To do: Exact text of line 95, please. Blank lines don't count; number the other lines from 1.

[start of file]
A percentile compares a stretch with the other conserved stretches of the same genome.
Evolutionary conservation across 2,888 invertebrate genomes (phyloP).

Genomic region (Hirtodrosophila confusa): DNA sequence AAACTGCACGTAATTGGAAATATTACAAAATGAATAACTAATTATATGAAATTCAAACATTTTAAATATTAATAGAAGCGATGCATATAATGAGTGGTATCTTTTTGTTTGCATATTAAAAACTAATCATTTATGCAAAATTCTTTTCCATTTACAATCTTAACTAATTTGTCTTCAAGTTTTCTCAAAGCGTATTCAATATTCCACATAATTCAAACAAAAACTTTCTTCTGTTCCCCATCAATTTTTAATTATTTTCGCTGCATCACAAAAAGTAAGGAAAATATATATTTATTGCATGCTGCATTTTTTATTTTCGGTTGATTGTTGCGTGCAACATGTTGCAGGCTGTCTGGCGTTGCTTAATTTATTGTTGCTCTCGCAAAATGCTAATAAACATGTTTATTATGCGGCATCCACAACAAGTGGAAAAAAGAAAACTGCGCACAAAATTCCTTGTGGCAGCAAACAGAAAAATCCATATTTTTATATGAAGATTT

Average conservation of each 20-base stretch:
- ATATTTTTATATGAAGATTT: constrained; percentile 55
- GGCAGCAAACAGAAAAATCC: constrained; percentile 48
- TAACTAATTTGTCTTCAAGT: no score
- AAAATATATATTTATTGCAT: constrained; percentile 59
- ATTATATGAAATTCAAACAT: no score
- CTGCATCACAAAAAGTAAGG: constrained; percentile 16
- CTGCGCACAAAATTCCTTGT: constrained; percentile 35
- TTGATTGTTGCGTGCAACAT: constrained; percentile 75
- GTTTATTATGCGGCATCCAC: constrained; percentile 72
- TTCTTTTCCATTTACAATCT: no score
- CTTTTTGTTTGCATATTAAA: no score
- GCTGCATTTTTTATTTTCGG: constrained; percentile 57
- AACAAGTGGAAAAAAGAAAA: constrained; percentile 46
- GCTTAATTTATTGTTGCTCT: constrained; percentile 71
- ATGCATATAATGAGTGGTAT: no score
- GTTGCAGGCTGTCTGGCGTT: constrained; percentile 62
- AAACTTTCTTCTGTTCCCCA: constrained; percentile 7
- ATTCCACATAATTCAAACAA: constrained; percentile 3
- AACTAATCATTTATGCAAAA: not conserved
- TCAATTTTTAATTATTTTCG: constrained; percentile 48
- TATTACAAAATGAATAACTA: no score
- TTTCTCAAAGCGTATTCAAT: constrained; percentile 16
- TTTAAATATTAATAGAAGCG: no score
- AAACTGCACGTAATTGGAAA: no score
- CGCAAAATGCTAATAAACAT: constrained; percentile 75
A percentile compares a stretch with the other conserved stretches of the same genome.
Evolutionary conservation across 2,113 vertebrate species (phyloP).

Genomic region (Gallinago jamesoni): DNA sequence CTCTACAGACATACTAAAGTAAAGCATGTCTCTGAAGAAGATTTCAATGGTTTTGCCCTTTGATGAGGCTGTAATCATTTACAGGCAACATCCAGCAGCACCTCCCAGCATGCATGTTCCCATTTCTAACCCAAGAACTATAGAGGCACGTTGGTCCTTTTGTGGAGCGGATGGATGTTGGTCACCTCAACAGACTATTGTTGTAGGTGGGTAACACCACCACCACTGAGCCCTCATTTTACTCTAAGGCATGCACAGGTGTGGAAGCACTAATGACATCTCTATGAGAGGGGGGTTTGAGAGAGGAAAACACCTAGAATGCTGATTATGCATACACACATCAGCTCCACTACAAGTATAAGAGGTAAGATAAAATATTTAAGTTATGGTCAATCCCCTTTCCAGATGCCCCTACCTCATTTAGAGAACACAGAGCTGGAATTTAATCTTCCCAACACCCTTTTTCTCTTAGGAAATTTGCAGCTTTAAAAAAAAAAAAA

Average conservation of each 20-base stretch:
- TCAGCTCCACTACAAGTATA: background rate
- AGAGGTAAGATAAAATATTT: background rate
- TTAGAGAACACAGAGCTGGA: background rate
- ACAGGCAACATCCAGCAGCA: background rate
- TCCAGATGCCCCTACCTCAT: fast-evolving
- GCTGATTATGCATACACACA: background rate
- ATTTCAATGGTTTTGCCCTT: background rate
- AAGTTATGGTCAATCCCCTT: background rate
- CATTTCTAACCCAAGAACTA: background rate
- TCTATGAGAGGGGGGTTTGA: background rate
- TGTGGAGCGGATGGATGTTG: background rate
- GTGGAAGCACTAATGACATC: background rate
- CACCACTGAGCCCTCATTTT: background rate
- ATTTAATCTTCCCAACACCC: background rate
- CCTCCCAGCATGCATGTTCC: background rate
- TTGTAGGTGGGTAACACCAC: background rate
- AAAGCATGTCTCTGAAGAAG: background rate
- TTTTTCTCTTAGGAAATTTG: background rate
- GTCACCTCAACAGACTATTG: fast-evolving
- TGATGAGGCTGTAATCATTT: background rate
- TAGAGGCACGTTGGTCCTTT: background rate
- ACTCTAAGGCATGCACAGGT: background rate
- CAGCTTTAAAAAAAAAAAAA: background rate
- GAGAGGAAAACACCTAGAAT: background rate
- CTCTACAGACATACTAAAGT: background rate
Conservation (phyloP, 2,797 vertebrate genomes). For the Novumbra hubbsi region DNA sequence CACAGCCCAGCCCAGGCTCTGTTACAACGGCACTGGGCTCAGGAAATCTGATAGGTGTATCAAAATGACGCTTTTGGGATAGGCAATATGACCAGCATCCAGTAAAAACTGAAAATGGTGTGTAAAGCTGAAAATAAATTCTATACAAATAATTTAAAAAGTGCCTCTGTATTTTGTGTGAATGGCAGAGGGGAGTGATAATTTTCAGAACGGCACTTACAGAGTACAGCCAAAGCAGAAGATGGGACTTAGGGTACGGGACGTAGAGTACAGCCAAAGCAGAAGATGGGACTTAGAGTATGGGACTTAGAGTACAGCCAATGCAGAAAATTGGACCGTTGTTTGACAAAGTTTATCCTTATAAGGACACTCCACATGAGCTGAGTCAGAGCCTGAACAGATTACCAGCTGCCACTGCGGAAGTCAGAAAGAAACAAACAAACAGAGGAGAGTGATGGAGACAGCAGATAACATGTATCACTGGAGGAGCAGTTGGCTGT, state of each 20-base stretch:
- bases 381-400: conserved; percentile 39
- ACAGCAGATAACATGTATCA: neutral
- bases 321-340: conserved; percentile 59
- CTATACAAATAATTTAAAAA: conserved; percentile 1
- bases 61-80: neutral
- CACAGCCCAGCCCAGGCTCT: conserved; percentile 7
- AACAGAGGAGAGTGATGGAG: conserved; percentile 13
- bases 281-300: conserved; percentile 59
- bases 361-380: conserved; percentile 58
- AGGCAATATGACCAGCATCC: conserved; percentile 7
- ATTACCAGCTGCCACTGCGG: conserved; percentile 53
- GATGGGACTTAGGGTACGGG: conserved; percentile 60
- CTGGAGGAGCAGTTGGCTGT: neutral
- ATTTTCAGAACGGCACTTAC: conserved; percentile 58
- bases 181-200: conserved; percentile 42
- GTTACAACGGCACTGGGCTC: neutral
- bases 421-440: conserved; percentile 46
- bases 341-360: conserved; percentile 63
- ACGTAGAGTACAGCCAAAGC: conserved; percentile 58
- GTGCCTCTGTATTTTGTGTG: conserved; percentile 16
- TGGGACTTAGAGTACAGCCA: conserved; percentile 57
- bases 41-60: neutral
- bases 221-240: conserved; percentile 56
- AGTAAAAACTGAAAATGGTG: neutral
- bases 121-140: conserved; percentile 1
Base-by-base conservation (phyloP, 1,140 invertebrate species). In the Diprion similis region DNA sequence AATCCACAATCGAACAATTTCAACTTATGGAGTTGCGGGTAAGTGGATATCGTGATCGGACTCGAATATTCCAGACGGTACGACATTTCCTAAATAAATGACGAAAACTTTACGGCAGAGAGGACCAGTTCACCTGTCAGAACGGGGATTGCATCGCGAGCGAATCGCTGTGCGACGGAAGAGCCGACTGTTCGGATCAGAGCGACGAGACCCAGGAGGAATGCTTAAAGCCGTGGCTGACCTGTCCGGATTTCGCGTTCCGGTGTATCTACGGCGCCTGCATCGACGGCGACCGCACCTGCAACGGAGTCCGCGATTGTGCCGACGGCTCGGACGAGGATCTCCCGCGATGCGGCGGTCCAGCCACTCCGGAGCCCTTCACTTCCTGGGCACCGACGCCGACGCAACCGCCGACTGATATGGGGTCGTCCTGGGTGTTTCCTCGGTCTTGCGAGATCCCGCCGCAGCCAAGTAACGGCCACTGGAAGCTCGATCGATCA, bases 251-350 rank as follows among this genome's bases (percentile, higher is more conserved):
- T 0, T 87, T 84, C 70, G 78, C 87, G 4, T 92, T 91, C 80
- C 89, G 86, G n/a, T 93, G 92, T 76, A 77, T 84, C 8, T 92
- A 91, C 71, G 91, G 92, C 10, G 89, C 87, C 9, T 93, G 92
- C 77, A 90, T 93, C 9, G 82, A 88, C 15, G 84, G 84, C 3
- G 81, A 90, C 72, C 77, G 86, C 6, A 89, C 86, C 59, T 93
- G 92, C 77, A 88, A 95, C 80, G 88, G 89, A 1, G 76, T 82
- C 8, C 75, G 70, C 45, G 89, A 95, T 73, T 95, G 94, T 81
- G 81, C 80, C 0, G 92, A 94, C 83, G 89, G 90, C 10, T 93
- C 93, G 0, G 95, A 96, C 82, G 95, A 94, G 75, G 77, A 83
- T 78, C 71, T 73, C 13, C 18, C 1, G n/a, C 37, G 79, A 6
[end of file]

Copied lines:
- T 78, C 71, T 73, C 13, C 18, C 1, G n/a, C 37, G 79, A 6